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Experimental Brain Research

, Volume 222, Issue 3, pp 265–276 | Cite as

Getting a grip: different actions and visual guidance of the thumb and finger in precision grasping

  • Dean R. Melmoth
  • Simon GrantEmail author
Research Article

Abstract

We manipulated the visual information available for grasping to examine what is visually guided when subjects get a precision grip on a common class of object (upright cylinders). In Experiment 1, objects (2 sizes) were placed at different eccentricities to vary the relative proximity to the participant’s (n = 6) body of their thumb and finger contact positions in the final grip orientations, with vision available throughout or only for movement programming. Thumb trajectories were straighter and less variable than finger paths, and the thumb normally made initial contact with the objects at a relatively invariant landing site, but consistent thumb first-contacts were disrupted without visual guidance. Finger deviations were more affected by the object’s properties and increased when vision was unavailable after movement onset. In Experiment 2, participants (n = 12) grasped ‘glow-in-the-dark’ objects wearing different luminous gloves in which the whole hand was visible or the thumb or the index finger was selectively occluded. Grip closure times were prolonged and thumb first-contacts disrupted when subjects could not see their thumb, whereas occluding the finger resulted in wider grips at contact because this digit remained distant from the object. Results were together consistent with visual feedback guiding the thumb in the period just prior to contacting the object, with the finger more involved in opening the grip and avoiding collision with the opposite contact surface. As people can overtly fixate only one object contact point at a time, we suggest that selecting one digit for online guidance represents an optimal strategy for initial grip placement. Other grasping tasks, in which the finger appears to be used for this purpose, are discussed.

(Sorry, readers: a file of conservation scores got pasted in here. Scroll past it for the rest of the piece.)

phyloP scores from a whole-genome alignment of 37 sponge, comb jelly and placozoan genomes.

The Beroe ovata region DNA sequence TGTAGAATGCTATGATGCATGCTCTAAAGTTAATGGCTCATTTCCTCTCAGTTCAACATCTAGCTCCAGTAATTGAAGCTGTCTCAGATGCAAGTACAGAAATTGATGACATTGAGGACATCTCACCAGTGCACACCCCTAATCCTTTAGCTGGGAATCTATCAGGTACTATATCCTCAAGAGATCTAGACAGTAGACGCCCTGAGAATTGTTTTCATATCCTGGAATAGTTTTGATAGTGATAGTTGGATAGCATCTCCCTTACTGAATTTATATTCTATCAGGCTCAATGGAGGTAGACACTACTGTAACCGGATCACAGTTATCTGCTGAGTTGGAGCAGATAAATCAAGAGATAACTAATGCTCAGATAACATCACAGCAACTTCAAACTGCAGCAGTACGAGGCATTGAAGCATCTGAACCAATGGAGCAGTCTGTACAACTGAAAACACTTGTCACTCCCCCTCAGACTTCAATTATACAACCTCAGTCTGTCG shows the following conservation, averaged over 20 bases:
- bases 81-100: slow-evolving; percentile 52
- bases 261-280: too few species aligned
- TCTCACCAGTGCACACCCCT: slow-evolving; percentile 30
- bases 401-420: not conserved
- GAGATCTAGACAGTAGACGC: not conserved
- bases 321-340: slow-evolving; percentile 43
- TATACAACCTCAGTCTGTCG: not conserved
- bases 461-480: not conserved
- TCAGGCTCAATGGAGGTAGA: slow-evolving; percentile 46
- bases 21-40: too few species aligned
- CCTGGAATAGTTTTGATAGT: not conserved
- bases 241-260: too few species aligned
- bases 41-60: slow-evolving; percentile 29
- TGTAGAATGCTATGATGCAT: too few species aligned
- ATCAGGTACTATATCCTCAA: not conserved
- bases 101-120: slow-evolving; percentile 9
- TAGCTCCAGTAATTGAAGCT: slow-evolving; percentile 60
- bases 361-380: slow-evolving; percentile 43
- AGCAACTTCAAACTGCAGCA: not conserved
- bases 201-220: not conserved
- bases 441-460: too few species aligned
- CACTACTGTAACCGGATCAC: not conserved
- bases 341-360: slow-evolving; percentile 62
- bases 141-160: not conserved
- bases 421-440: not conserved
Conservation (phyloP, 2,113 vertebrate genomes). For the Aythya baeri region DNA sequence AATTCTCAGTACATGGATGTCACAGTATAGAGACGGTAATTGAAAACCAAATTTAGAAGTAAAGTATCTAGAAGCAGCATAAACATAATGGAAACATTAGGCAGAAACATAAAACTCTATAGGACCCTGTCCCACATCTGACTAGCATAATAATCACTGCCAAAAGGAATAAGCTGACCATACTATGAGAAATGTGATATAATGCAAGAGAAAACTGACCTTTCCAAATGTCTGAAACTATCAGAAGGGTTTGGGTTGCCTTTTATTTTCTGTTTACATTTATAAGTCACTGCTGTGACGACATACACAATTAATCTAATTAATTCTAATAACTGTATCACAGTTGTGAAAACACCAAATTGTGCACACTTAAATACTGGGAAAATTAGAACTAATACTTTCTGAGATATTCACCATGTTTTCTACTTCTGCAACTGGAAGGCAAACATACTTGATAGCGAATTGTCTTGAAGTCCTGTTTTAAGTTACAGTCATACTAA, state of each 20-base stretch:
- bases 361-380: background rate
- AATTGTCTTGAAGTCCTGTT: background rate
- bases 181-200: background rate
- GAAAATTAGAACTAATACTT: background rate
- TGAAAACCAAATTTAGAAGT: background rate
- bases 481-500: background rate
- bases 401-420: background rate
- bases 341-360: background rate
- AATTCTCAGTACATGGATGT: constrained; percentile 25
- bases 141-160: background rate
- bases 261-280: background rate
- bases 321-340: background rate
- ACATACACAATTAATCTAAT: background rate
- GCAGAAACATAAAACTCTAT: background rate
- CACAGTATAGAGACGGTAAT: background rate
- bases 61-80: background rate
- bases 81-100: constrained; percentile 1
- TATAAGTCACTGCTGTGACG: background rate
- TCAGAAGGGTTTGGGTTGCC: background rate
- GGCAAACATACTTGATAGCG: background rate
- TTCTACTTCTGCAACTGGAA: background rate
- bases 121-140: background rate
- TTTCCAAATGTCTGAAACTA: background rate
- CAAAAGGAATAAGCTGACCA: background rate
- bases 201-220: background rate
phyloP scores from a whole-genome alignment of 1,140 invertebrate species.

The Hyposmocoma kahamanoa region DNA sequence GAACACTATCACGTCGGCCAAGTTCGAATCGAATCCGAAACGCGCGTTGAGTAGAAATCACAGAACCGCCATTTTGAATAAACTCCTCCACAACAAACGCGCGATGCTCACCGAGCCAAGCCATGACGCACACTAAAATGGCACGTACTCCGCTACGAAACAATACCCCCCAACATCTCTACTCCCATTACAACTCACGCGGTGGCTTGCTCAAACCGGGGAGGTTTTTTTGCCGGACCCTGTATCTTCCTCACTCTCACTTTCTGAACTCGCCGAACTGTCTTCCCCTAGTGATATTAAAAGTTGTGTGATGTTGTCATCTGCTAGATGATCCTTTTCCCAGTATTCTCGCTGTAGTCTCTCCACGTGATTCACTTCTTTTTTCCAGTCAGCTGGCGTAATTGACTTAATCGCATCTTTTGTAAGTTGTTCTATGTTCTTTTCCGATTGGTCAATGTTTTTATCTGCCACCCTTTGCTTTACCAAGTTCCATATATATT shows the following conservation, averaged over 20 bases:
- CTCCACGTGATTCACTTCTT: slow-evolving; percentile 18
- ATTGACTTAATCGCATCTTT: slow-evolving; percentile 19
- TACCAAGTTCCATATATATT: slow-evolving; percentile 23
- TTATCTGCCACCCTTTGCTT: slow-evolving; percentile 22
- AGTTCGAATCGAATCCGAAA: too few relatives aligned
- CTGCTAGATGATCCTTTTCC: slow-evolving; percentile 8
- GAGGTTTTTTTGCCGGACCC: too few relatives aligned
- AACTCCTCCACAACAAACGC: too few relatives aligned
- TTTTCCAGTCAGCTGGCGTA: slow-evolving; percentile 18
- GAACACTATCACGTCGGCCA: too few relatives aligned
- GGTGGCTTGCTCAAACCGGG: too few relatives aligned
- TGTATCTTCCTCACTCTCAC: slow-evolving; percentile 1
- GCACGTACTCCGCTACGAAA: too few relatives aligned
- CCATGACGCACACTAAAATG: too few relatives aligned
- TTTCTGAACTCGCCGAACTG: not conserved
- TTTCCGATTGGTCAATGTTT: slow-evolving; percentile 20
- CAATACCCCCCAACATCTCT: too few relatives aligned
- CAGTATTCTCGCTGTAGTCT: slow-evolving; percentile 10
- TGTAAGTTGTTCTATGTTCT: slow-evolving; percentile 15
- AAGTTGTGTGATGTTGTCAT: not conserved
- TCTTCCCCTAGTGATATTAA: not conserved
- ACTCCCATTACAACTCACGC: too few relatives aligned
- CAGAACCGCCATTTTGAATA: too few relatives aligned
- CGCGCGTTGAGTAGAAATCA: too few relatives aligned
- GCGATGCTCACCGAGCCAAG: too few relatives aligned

Keywords

Eye-hand coordination Kinematics Digit trajectories Obstacle avoidance Visual feedback 

Notes

Acknowledgments

This study was supported by The Wellcome Trust (Grant 066282). We thank Dr Lore Thaler, Prof Mark Mon-Williams and an anonymous reviewer for helpful comments.

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Copyright information

© Springer-Verlag 2012

Authors and Affiliations

  1. 1.Division of Optometry and Visual Science, Henry Wellcome Laboratories for Visual SciencesCity University LondonLondonUK

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